One of our cultural contagions is overactive victimhood. Everyone is a victim of something and, once a victim, always a victim. This isn’t to deny longstanding results of being sinned against, or even the existence of permanent scars. It is to say that a person’s identity does not need to be in victimness.
Christians should be able to show how this is done and to provide a way to talk about identity according to the gospel.
When Jesus saves, He saves us into a new identity. Peter wrote:
Once you were not a people, but now you are God’s people; once you had not received mercy, but now you have received mercy. (1 Peter 2:10)
Salvation changes our status. It gives us a testimony, and that testimony doesn’t deny the past. Our testimony acknowledges the past as the past on the way to affirming what is true now. We were lost, now we’re found. We we’re blind, now we see. We were dead, He has made us alive. We remember where we were in order to rejoice in who we are.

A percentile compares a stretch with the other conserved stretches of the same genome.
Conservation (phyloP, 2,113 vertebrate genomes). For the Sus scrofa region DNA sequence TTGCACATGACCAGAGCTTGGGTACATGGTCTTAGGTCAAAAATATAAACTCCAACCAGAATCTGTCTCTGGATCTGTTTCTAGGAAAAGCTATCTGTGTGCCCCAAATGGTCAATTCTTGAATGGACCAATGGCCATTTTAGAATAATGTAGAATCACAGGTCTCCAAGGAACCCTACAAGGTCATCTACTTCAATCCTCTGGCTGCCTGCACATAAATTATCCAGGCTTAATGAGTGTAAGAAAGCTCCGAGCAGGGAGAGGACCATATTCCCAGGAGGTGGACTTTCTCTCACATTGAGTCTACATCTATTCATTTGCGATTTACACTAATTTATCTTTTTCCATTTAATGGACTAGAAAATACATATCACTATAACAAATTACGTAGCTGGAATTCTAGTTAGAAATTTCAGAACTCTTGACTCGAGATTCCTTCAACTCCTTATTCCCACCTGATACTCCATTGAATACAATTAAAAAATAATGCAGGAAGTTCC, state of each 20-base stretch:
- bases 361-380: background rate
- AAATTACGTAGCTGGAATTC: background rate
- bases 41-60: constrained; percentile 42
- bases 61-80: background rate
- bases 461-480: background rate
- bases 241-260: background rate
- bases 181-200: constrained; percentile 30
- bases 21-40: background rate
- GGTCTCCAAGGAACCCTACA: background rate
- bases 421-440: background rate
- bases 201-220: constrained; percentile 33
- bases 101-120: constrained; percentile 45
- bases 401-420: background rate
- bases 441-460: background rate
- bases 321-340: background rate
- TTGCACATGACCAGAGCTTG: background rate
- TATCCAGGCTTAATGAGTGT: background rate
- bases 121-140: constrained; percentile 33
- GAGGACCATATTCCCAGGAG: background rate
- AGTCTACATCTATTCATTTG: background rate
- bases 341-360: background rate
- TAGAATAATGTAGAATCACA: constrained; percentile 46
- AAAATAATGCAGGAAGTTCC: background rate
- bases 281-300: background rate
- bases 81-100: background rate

Of course we were not the only victim in our testimony. We were also the offenders in a previous situation. In order for our offense to be forgiven, Jesus had to die. Jesus will always be known as the sacrificial victim, but the victim who volunteered and who won. He is the “Lamb standing as though it had been slain” (Revelation 5:6). We will never forget His suffering, but His suffering will forever be a cause, not of sadness, but of celebration. His sacrifice purchased our eternal life. It belongs with His mercy that caused us to be born again to a living hope through the resurrection of Jesus Christ from the dead.
We are the house of the Lord. We are His dwelling place, an assembly of those who have received mercy by the blood of the Lamb, and God is pleased to eat with us.